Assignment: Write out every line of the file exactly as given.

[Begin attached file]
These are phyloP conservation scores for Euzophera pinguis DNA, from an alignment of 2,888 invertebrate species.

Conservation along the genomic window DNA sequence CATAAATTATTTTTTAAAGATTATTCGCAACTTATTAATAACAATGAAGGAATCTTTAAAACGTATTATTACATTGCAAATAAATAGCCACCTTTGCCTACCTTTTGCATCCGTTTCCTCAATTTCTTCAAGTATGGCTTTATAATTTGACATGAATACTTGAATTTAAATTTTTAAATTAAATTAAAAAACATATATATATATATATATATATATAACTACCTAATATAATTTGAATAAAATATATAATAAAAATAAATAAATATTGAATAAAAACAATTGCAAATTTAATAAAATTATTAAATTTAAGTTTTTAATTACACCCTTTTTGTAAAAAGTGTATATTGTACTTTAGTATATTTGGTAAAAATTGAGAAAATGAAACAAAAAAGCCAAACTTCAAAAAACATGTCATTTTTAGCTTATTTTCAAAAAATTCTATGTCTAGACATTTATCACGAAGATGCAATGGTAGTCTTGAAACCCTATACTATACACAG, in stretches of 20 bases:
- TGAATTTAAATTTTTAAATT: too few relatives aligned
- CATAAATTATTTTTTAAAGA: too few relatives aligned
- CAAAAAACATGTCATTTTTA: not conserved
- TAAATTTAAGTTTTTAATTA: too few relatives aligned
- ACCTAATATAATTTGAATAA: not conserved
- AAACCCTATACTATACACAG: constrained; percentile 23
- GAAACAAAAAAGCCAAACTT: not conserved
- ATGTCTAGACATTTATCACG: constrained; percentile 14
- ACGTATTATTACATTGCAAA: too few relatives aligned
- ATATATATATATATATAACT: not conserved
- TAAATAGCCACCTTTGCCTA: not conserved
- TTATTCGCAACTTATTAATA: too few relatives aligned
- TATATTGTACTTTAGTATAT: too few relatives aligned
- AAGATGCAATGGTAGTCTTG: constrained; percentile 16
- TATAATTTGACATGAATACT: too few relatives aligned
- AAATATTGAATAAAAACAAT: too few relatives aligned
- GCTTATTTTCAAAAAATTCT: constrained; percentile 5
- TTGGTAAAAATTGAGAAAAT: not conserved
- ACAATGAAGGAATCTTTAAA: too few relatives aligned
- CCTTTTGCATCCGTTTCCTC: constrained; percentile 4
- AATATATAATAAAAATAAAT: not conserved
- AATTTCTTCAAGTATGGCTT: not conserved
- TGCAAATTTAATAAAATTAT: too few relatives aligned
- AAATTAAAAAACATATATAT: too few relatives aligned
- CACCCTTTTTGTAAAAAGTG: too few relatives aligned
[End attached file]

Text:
These are phyloP conservation scores for Euzophera pinguis DNA, from an alignment of 2,888 invertebrate species.

Conservation along the genomic window DNA sequence CATAAATTATTTTTTAAAGATTATTCGCAACTTATTAATAACAATGAAGGAATCTTTAAAACGTATTATTACATTGCAAATAAATAGCCACCTTTGCCTACCTTTTGCATCCGTTTCCTCAATTTCTTCAAGTATGGCTTTATAATTTGACATGAATACTTGAATTTAAATTTTTAAATTAAATTAAAAAACATATATATATATATATATATATATAACTACCTAATATAATTTGAATAAAATATATAATAAAAATAAATAAATATTGAATAAAAACAATTGCAAATTTAATAAAATTATTAAATTTAAGTTTTTAATTACACCCTTTTTGTAAAAAGTGTATATTGTACTTTAGTATATTTGGTAAAAATTGAGAAAATGAAACAAAAAAGCCAAACTTCAAAAAACATGTCATTTTTAGCTTATTTTCAAAAAATTCTATGTCTAGACATTTATCACGAAGATGCAATGGTAGTCTTGAAACCCTATACTATACACAG, in stretches of 20 bases:
- TGAATTTAAATTTTTAAATT: too few relatives aligned
- CATAAATTATTTTTTAAAGA: too few relatives aligned
- CAAAAAACATGTCATTTTTA: not conserved
- TAAATTTAAGTTTTTAATTA: too few relatives aligned
- ACCTAATATAATTTGAATAA: not conserved
- AAACCCTATACTATACACAG: constrained; percentile 23
- GAAACAAAAAAGCCAAACTT: not conserved
- ATGTCTAGACATTTATCACG: constrained; percentile 14
- ACGTATTATTACATTGCAAA: too few relatives aligned
- ATATATATATATATATAACT: not conserved
- TAAATAGCCACCTTTGCCTA: not conserved
- TTATTCGCAACTTATTAATA: too few relatives aligned
- TATATTGTACTTTAGTATAT: too few relatives aligned
- AAGATGCAATGGTAGTCTTG: constrained; percentile 16
- TATAATTTGACATGAATACT: too few relatives aligned
- AAATATTGAATAAAAACAAT: too few relatives aligned
- GCTTATTTTCAAAAAATTCT: constrained; percentile 5
- TTGGTAAAAATTGAGAAAAT: not conserved
- ACAATGAAGGAATCTTTAAA: too few relatives aligned
- CCTTTTGCATCCGTTTCCTC: constrained; percentile 4
- AATATATAATAAAAATAAAT: not conserved
- AATTTCTTCAAGTATGGCTT: not conserved
- TGCAAATTTAATAAAATTAT: too few relatives aligned
- AAATTAAAAAACATATATAT: too few relatives aligned
- CACCCTTTTTGTAAAAAGTG: too few relatives aligned